About 50% of the global production of Hydrogen is produced by this process(www.getenergysmart.org/Files).
eg. activated carbon filters, pressurisation and depending on the reformer design, either pre heated and mixed with processed steam or directly injected with the water into the reformer without the need for an external heat exchanger. The water is normally demineralised using appropriate water conditioning systems. Two options are available for reforming one option is high pressure reforming at a working pressure upto 16 bar. The other option is to use low pressures (1.5 bar) with increased conversion ratios (www.global-hydrogn-beus-platform.com).
2.2 Steam Methane Reforming: The process involves the use of high temperature steam (700C) which is reacted with natural gas( primarily methane) to produce Hydrogen. Methane reacts with steam under 3- 25 bar pressure in the presence of a catalyst to produce Hydrogen, Carbon Monoxide and a relatively small amount of Carbon Dioxide. This process is endothermic and hence heat must be supplied to the process to proceed. (www1.eere.energy.gov)
The methane steam reforming reaction is endothermic. Hence this reaction requires a high process temperature to proceed. As the number of moles also changes for the reaction, the reaction is facilitated by as low a pressure as possible to maximise the Methane conversion rate.
Another way to shift the equilibrium to the right side is to increase the ratio of steam to methane. Overall, the conversion rate of methane is a function of pressure, temperature and steam/ Methane ratio. The reformer reactor consists of catalyst filled tubes surrounded by a fire box that provides the heat for the reaction as shown in the process flow diagram ( Fig.3)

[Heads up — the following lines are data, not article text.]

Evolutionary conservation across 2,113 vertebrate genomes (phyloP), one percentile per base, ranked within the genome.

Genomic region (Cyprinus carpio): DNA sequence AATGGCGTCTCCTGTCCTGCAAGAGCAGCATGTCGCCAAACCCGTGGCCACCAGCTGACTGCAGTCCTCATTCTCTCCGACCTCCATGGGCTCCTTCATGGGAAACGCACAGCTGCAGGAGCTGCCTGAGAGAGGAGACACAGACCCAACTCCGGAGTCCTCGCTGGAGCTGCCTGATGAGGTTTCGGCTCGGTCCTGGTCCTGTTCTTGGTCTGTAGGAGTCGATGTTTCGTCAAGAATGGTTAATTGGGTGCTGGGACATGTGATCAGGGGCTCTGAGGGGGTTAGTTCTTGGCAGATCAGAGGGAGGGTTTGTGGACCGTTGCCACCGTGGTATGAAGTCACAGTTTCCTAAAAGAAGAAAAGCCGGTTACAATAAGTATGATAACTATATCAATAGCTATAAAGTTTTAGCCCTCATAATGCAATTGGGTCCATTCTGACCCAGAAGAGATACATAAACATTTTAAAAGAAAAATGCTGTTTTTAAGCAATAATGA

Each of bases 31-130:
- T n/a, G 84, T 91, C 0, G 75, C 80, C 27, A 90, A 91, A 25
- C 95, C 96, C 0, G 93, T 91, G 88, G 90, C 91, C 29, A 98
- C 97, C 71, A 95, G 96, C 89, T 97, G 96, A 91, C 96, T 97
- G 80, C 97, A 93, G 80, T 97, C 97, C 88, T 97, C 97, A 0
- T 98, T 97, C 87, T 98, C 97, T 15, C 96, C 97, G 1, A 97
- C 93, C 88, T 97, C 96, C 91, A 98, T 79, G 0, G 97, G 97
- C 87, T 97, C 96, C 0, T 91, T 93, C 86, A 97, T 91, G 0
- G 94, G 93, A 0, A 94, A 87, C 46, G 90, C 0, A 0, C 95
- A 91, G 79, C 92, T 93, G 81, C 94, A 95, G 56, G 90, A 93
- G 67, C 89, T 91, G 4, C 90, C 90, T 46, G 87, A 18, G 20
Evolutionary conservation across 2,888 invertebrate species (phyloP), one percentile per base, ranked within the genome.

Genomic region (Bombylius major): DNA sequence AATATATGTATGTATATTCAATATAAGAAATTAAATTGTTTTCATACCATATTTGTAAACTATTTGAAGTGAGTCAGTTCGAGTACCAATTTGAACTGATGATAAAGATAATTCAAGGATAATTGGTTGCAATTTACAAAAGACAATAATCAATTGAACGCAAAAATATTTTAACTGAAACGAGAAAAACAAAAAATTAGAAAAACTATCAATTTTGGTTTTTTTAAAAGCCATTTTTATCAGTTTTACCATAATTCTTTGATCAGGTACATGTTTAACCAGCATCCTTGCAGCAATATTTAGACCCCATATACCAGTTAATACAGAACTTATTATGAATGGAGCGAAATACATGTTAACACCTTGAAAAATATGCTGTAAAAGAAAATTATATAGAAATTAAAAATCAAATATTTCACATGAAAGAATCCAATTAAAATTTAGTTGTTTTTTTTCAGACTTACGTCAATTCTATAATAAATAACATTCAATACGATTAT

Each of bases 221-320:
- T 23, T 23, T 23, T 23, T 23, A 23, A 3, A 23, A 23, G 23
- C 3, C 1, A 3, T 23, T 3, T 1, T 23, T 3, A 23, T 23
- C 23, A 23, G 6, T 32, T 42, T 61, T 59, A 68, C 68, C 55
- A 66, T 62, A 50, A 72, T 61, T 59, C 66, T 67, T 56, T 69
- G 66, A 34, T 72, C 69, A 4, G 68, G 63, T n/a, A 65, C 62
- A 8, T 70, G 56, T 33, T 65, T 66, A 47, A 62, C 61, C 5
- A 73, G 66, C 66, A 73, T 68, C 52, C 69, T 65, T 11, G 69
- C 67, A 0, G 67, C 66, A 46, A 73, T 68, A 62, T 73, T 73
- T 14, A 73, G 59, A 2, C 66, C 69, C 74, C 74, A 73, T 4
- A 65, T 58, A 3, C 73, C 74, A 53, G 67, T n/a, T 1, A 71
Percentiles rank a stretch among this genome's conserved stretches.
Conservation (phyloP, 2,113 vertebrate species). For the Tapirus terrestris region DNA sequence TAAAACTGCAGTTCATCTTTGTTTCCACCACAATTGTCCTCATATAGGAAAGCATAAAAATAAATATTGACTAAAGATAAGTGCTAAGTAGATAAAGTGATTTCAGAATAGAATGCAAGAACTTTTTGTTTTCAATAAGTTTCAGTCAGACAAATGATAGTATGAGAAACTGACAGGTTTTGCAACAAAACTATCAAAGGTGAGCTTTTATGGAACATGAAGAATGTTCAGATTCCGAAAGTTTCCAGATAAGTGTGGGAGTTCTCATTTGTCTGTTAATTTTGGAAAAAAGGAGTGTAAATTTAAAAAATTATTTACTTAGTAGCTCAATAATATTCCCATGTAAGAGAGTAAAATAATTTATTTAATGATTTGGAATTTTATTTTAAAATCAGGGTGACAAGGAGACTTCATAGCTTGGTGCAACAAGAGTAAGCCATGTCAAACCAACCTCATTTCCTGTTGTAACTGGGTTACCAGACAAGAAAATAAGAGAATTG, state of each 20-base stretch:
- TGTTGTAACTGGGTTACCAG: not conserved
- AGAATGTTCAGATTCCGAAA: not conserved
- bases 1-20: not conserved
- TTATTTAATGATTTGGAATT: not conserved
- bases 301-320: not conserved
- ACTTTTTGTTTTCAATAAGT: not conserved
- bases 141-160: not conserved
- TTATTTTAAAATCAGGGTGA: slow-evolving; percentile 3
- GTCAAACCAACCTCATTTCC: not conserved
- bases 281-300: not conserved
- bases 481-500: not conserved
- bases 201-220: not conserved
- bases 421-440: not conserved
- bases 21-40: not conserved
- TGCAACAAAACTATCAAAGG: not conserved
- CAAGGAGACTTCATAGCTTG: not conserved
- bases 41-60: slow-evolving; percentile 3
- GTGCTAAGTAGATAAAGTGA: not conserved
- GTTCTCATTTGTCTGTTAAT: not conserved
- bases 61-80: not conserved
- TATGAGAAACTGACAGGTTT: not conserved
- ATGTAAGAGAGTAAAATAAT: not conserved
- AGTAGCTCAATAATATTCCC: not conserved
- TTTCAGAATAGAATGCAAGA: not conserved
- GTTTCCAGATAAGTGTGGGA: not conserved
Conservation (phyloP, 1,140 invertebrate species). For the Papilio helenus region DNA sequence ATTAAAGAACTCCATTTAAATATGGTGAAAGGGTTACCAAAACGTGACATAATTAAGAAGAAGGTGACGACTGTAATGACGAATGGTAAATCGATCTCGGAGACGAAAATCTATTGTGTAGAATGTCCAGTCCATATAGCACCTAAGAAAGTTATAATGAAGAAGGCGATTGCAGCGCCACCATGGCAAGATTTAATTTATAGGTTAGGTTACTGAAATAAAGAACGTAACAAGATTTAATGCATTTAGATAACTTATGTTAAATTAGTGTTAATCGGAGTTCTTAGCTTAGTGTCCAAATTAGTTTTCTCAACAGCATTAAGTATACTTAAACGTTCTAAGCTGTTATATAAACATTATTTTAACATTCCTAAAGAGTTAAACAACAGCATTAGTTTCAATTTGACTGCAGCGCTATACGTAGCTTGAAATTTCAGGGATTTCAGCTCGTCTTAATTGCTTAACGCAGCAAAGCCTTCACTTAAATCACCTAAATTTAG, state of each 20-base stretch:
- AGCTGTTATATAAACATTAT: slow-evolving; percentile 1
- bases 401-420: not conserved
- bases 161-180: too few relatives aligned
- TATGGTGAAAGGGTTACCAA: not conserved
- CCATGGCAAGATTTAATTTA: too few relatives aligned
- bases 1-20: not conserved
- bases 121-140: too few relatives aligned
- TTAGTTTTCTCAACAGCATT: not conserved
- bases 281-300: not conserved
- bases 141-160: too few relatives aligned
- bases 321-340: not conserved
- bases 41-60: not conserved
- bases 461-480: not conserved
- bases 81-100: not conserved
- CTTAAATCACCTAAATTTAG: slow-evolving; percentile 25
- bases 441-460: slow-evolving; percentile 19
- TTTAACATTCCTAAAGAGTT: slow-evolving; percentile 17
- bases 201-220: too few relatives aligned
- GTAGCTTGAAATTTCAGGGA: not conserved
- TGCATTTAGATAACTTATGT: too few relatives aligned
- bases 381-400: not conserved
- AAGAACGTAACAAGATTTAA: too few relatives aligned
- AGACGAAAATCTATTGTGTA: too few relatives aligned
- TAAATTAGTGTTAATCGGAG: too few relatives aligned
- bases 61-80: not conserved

Water Gas shift Reaction:
CO + H2O CO2 + H2 (H = - 41.2kJ/mol) (2)
The water gas shift reaction is exothermic and needs as low a temperature as possible to proceed. Based on Le Chatelier's principle, the WGS reaction rate:
(1) Increases with increase in steam fraction in the inlet gas
(2) Decreases with increase in Hydrogen in the inlet gas
(3) Decreases with increase in temperature
The reactor temperature influences the flame temperature of the reactants. Hence at higher temperature more Methane is converted and less Hydrogen.
The presence of a catalyst such as Nickel helps in the formation of Hydrogen rich reformate. The heat required for the first reaction is obtained by the combustion of fuel gas and/ or purge tail gas from the PSA system. Following the reforming step, the synthesis gas is fed into the CO conversion reactor to produce additional Hydrogen. This process occurs in two stages consisting of a High Temperature Shift ( HTS ) reactor at 350C and a Low Temperature Shift ( LTS ) at 190 to 210C.High temperature shift catalysts have an Iron Oxide-Chromium Oxide basis while LTS catalysts consist of Copper Oxide.
3.0 Gas Purification: Hydrogen purification by means of pressure swing adsorption (PSA). The PSA units reach hydrogen